There are more ways to pay for goods and services than ever before. New payment technologies bring growth opportunities for businesses, and they can revolutionize customer experiences at point-of-sale.
However, these new apps and technologies also present payment providers with new types of threats. In order to provide high-security experiences for users, security must be built into these new apps and technologies from the ground up. But there’s reason to believe that ship may have sailed.
The very architecture and developer languages chosen for the latest crop of mobile financial apps and payment solutions like Tap-To-Pay and Pin-On-Glass haven’t necessarily been chosen with security in mind. Therefore, they may have fundamental, systemic vulnerabilities open to compromise.
As smart payment technologies rose to prominence, simple mag stripe readers with virtually no security were ubiquitous among businesses for whom larger PEDs are cost-prohibitive. Luckily, more secure options have come to market since the EMV migration has begun in the United States. These options, such as downloadable mPOS and PIN-on COTS, bring more security than a simple mag stripe, but not nearly enough to meet a financial institution’s standard.
In the past, a payment terminal was a standards-compliant, extensively-researched and secured hardware device that was purpose-built for processing secure transactions. Now, any device with the necessary features can become a payment terminal. Additionally, that device handles all of the transaction processing. Naturally, these changes prompt security challenges.
Tap-To-Pay systems present a particularly novel protection trial; not only are these devices often owned and maintained by non-tech-savvy end users, but they serve numerous purposes each day. One minute a user is playing Candy Crush, and the next they’re executing and processing transactions to and from the world’s largest financial institutions—all on the same pane of glass. Historically, payment systems have segregated the transaction itself from the card’s credentials, but this is no longer the case, presenting a new structural vulnerability for fraud.
Since a smartphone will be managing on-boarding, authentication of the account, cryptographic processing and securely communicating with all involved parties, the security of the device itself is of primary importance. Yet, it is well-known that jailbroken or rooted devices exist around the world and are easily masked from detection on a network. Payment apps must cope with this reality and keep data safe even on compromised devices, so the architecture used to build these applications becomes crucially important. Some apps are only offered on certain platforms for this reason, and others are certified to meet certain standards of protection. App developers must assess platforms for their architecture and security capabilities to best protect sensitive financial data. Even root detection, the ability for an application to identify if the device is more susceptible to intrusion, depends upon an outdated blacklist/whitelist approach, and therefore, knowledge of prior attacks.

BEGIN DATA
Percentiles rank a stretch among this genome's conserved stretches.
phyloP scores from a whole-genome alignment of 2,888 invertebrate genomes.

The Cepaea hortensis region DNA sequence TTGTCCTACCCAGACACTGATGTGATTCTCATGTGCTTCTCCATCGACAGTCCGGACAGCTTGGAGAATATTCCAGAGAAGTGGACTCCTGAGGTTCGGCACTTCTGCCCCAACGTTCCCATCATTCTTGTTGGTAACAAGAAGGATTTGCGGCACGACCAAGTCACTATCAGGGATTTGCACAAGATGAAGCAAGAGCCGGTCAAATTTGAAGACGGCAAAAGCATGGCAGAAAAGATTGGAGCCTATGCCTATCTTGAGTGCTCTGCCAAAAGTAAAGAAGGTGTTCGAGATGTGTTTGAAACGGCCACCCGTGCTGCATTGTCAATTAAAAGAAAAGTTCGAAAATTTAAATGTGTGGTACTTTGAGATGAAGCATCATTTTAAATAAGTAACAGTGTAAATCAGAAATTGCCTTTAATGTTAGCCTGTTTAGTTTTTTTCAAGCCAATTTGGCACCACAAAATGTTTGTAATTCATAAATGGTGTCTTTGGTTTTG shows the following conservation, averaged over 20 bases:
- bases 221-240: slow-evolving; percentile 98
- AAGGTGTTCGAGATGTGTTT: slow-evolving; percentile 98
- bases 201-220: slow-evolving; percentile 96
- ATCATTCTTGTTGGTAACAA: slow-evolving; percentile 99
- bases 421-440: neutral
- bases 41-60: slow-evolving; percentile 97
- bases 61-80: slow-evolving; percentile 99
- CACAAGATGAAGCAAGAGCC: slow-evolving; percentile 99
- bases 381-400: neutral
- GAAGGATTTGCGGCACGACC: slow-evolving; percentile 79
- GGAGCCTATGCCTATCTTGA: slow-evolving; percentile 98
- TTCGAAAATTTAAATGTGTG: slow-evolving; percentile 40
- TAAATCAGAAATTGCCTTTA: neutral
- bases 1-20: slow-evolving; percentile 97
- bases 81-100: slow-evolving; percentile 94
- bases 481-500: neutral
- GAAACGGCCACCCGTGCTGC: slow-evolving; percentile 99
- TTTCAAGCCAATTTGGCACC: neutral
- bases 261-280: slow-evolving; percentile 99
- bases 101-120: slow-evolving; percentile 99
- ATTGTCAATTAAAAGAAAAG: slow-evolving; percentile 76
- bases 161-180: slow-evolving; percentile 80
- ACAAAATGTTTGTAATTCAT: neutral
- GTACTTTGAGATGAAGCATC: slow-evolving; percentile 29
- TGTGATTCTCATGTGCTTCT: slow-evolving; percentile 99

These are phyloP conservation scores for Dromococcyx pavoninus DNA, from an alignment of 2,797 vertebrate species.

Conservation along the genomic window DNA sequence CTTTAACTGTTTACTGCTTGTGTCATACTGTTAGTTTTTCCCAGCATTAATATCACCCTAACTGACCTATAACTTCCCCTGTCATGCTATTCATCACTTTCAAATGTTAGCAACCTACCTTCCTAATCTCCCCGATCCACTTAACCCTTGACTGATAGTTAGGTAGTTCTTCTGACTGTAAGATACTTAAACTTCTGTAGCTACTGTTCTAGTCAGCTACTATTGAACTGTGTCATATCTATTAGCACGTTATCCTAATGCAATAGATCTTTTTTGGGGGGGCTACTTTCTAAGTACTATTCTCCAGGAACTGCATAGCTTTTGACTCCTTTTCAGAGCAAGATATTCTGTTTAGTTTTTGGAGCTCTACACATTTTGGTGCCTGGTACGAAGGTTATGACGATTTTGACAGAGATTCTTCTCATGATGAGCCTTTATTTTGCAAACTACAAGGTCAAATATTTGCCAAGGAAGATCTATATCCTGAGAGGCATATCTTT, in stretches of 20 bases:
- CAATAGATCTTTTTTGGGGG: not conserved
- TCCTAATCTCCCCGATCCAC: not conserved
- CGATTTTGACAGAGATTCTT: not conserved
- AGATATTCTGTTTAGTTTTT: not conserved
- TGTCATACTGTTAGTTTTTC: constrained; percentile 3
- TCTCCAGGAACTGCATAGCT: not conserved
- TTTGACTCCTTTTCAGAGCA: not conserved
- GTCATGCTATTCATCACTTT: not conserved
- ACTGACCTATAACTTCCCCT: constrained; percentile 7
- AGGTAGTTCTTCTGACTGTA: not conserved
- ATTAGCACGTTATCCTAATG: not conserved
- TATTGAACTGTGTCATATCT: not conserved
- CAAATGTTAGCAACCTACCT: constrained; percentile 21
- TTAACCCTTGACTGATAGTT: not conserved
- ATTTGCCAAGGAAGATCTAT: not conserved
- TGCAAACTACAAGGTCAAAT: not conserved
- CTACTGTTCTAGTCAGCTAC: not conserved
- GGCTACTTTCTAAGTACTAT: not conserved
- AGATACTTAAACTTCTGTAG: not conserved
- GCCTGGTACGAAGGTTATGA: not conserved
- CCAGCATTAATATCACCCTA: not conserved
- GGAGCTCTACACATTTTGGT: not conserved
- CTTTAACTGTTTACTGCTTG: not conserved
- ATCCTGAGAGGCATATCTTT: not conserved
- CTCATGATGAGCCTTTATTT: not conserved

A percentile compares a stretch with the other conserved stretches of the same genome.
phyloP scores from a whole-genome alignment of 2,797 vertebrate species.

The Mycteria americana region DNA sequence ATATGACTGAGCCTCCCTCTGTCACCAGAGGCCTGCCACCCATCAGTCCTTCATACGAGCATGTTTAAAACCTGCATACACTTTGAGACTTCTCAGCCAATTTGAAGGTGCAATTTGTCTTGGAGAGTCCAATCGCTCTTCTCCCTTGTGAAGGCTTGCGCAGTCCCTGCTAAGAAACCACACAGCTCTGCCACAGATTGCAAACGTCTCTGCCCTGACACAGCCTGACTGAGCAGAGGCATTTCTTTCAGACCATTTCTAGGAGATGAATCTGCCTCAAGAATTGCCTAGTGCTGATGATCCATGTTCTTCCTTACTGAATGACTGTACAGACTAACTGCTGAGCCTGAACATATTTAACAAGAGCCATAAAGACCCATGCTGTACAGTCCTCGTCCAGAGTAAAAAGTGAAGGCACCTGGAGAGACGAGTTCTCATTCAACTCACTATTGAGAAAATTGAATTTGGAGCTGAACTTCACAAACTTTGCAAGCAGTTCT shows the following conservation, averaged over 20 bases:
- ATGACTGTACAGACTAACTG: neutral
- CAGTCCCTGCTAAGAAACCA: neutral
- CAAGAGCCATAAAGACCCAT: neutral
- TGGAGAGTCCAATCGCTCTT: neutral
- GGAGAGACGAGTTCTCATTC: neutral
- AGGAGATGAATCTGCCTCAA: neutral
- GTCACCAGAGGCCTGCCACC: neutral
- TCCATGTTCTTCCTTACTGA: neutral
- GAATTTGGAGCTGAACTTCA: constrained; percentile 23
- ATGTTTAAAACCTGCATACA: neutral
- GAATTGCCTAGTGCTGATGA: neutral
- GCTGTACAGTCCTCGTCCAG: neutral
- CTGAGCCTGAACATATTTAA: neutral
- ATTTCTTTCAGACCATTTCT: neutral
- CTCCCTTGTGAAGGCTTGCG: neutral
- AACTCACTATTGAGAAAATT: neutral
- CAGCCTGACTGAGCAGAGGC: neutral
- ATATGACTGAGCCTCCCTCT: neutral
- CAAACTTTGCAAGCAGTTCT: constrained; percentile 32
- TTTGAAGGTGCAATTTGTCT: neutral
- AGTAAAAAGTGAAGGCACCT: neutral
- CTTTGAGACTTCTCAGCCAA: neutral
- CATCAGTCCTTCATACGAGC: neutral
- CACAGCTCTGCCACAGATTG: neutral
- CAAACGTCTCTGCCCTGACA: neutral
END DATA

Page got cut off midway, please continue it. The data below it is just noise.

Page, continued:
So what can a developer do to secure their user’s data in transit, in storage and in use? First off, crypto data must be able to run in a protected environment. The app’s code also needs to be protected from analysis, both static and dynamic. And furthermore, secure and authenticated access must be ensured.
Mobile devices are the most effective hacking tools available today. Used by billions and sharing standardized characteristics, smartphones aren’t able to be protected with traditional IT security techniques. Since operating systems can’t be trusted, the most notable control a developer has is over the app itself. That’s where security really begins.
About the author: Simon Blake-Wilson is Chief Operating Officer at Inside Secure, a global provider of security solutions for mobile and connected devices.He co-authored the book, Digital Signatures: Security and Controls, and edited several ANSI standards on Elliptic Curve Cryptography which have been adopted by the US government.
Source: infosec island